2. The second sort of directions are for the preventing bad thoughts. And to this purpose —
(1) Exercise frequent humiliations. Pride exposeth us to impatient and disquieting thoughts, whereas humility clears up a calm and serenity in the soul.
(2) Avoid entangling yourselves with the world. This clay will clog our minds, and a dirty happiness will engender but dirty thoughts.
(3) Avoid idleness. Serious callings do naturally compose men's spirits, but too much recreation makes them blaze out in vanity. Idle souls as well as idle spirits will be ranging.
(4) Awe your hearts with the thoughts of God's omniscience, especially the discovery of it at the last judgment.
(5) Keep a constant watch over your hearts. David desires God to "set a watch before the door of his lips" (Psalm 141:3): much more should we desire that God would keep the door of our hearts.
3. The third sort of directions are for the ordering of evil thoughts, when they do intrude; and —
(1) Examine them. Look often into your heart to see what it is doing; and what thoughts you find dabbling in it call to an account; inquire what business they have, what their errand and design is, whence they come, and whither they tend.
(2) Check them at the first appearance. If they bear upon them a palpable mark of sin, bestow not upon them the honour of an examination.
(3) Improve them. Poisons may be made medicinable. Let the thoughts of old sins stir up a commotion of anger and hatred.
(4) Continue your resistance if they still importune thee, and lay not down thy weapons till they wholly shrink from thee.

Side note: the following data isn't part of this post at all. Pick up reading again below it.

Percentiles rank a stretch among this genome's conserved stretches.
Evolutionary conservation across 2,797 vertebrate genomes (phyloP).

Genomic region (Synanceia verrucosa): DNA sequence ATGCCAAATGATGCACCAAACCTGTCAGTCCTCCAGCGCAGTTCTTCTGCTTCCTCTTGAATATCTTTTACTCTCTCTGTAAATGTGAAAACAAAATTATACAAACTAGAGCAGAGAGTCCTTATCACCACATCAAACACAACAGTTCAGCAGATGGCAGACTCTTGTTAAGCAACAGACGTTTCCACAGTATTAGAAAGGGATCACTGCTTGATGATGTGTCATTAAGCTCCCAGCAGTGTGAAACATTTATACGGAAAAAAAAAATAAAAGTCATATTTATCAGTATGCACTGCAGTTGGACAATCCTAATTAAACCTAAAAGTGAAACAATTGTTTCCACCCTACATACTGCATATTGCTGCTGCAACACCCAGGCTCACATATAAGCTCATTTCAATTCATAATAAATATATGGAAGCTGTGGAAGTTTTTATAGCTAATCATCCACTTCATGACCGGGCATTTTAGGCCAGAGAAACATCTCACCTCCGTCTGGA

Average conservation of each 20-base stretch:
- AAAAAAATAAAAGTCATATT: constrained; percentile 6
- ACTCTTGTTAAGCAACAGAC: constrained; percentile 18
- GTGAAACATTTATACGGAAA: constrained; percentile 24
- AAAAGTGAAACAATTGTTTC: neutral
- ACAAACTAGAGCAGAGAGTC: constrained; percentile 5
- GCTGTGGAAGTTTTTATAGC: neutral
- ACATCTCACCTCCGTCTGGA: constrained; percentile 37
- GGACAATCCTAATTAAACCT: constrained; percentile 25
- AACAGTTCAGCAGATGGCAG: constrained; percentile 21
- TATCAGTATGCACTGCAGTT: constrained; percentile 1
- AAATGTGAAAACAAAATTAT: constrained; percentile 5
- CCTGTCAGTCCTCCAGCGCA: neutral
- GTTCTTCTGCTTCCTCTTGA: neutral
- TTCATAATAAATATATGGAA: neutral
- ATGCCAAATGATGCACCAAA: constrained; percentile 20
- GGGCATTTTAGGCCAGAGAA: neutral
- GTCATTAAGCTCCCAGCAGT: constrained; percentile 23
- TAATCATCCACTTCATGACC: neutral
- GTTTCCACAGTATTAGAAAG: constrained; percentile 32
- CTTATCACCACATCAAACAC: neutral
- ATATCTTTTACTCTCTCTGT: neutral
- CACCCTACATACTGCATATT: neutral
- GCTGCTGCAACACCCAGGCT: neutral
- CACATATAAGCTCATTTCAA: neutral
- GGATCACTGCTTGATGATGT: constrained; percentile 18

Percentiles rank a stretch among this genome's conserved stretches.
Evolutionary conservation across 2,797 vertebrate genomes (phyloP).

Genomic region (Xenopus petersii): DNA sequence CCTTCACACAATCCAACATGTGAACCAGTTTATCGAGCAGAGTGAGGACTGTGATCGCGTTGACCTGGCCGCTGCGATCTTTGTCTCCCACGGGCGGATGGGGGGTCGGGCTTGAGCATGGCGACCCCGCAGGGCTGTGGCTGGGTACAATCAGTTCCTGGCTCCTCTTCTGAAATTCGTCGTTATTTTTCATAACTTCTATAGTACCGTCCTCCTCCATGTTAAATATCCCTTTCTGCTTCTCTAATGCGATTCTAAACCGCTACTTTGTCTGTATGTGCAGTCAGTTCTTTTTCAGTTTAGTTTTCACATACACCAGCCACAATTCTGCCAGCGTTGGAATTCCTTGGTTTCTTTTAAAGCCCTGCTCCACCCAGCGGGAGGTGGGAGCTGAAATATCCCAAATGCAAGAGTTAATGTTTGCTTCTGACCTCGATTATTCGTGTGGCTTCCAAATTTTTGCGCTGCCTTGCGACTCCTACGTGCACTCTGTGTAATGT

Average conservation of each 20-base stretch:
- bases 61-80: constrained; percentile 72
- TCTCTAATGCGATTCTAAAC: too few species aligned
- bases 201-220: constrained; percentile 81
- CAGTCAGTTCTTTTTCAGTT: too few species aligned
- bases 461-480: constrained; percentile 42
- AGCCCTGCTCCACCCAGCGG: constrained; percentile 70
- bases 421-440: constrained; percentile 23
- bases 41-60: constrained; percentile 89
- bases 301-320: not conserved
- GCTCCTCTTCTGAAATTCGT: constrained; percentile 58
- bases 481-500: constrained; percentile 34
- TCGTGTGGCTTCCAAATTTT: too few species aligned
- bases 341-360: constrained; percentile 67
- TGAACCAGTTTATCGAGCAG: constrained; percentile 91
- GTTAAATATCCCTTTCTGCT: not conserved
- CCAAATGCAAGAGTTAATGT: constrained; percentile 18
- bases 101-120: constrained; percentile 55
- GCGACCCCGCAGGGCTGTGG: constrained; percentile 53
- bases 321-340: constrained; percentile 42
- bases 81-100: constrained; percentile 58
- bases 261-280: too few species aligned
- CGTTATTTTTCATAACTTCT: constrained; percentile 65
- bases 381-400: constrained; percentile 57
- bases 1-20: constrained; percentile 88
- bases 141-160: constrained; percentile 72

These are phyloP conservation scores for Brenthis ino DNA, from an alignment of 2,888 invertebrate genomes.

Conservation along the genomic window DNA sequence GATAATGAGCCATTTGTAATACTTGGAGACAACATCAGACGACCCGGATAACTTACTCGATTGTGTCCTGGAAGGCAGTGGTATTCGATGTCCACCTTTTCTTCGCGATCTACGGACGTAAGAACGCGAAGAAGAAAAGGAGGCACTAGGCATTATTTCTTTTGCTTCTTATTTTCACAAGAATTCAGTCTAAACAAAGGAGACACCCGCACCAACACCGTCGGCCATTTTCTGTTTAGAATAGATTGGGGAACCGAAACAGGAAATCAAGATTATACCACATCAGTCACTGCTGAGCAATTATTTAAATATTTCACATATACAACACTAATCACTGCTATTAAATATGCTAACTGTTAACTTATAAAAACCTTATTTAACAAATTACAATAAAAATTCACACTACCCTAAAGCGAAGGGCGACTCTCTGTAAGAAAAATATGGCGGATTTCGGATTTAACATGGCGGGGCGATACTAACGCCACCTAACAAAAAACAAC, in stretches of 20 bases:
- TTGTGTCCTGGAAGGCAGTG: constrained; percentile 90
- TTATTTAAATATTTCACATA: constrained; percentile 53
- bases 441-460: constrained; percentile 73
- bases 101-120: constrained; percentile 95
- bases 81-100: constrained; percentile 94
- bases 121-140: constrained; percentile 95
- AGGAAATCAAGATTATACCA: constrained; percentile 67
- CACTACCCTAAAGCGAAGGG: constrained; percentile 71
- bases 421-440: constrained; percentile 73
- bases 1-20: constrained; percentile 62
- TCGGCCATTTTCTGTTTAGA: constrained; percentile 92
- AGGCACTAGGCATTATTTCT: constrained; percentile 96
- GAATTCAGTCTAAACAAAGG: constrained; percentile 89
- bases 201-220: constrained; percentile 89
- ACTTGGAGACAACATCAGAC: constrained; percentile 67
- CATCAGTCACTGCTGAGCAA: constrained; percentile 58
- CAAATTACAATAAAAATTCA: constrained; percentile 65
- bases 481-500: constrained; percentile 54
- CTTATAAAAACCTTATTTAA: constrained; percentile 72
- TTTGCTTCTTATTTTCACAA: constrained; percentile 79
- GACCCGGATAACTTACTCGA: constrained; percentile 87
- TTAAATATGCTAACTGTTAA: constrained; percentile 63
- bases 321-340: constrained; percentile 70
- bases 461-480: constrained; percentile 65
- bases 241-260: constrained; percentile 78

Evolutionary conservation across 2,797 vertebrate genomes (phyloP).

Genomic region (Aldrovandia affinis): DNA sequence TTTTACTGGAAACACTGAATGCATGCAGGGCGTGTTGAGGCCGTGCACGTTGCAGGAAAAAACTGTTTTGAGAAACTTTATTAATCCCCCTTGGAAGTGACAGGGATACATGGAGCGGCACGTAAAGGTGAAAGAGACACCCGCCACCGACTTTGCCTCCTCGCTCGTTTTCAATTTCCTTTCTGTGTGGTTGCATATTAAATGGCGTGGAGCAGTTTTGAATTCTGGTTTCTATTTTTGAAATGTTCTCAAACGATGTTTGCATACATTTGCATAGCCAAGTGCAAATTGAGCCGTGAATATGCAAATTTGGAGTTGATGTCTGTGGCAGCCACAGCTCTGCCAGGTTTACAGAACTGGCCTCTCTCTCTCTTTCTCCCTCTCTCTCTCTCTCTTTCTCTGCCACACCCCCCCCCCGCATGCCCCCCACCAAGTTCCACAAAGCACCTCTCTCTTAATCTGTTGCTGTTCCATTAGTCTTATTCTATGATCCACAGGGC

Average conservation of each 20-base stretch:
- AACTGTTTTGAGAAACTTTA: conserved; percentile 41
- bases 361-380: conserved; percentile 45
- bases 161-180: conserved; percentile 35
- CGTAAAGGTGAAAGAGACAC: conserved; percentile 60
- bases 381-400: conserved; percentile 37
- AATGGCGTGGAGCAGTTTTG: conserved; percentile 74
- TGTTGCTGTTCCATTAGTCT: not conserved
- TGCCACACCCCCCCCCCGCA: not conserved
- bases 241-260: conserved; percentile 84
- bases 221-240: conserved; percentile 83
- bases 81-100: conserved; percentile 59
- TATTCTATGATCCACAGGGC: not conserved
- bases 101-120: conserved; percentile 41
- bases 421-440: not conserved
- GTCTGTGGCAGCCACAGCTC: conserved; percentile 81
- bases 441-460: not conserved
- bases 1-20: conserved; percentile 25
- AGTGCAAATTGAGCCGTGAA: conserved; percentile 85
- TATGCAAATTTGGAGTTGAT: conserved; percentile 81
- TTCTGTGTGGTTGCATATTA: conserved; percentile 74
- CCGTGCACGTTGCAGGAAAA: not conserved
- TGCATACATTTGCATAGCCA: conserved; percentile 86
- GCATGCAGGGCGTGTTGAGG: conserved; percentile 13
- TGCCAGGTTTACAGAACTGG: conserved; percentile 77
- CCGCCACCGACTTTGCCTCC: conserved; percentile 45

(5) Join supplication with your opposition. "Watch and pray" are sometimes linked together (Matthew 26:41). The diligence and multitude of our enemies should urge us to watch, that we be not surprised; and our own weakness and proneness to presumption should make us pray that we may be powerfully assisted.
4. A fourth sort of directions is concerning good motions; whether they spring naturally from a gracious principle, or are peculiarly breathed in by the Spirit. There are ordinary bubblings of grace in a renewed mind, as there are of sins in an unregenerate heart; for grace is as active a principle as any, because it is a participation of the Divine nature. But there are other thoughts darted in beyond the ordinary strain of thinking, which, like the beams of the sun, evidence both themselves and their original. And as concerning these motions joined together, take these directions in short —
(1) Welcome and entertain them. As it is our happiness, as well as our duty, to stifle evil motions, so it is our misery, as well as our sin, to extinguish heavenly.
(2) Improve them for those ends to which they naturally tend. It is not enough to give them a bare reception, and forbear the smothering of them; but we must consider what affections are proper to be raised by them, either in the search of some truth, or performance of some duty.
(3) Refer them, if possible, to assist your morning meditation; that, like little brooks arising from several springs, they may meet in one channel, and compose a more useful stream.
(4) Record the choicer of them. We may have occasion to look back upon them another time, either as grounds of comfort in some hour of temptation, or directions in some sudden emergency; but constantly as persuasive engagements to our necessary duty. Thus they may lie by us for further use, as money in our purse.
(5) Pack them with ejaculations. Let our hearts be ready to attend every injection from heaven with a motion to it, since it is ingratitude to receive a present without returning an acknowledgment to the benefactor. As God turns His thoughts of us into promises, so let us turn our thoughts of Him into prayers.
Parallel VersesKJV: And GOD saw that the wickedness of man was great in the earth, and that every imagination of the thoughts of his heart was only evil continually.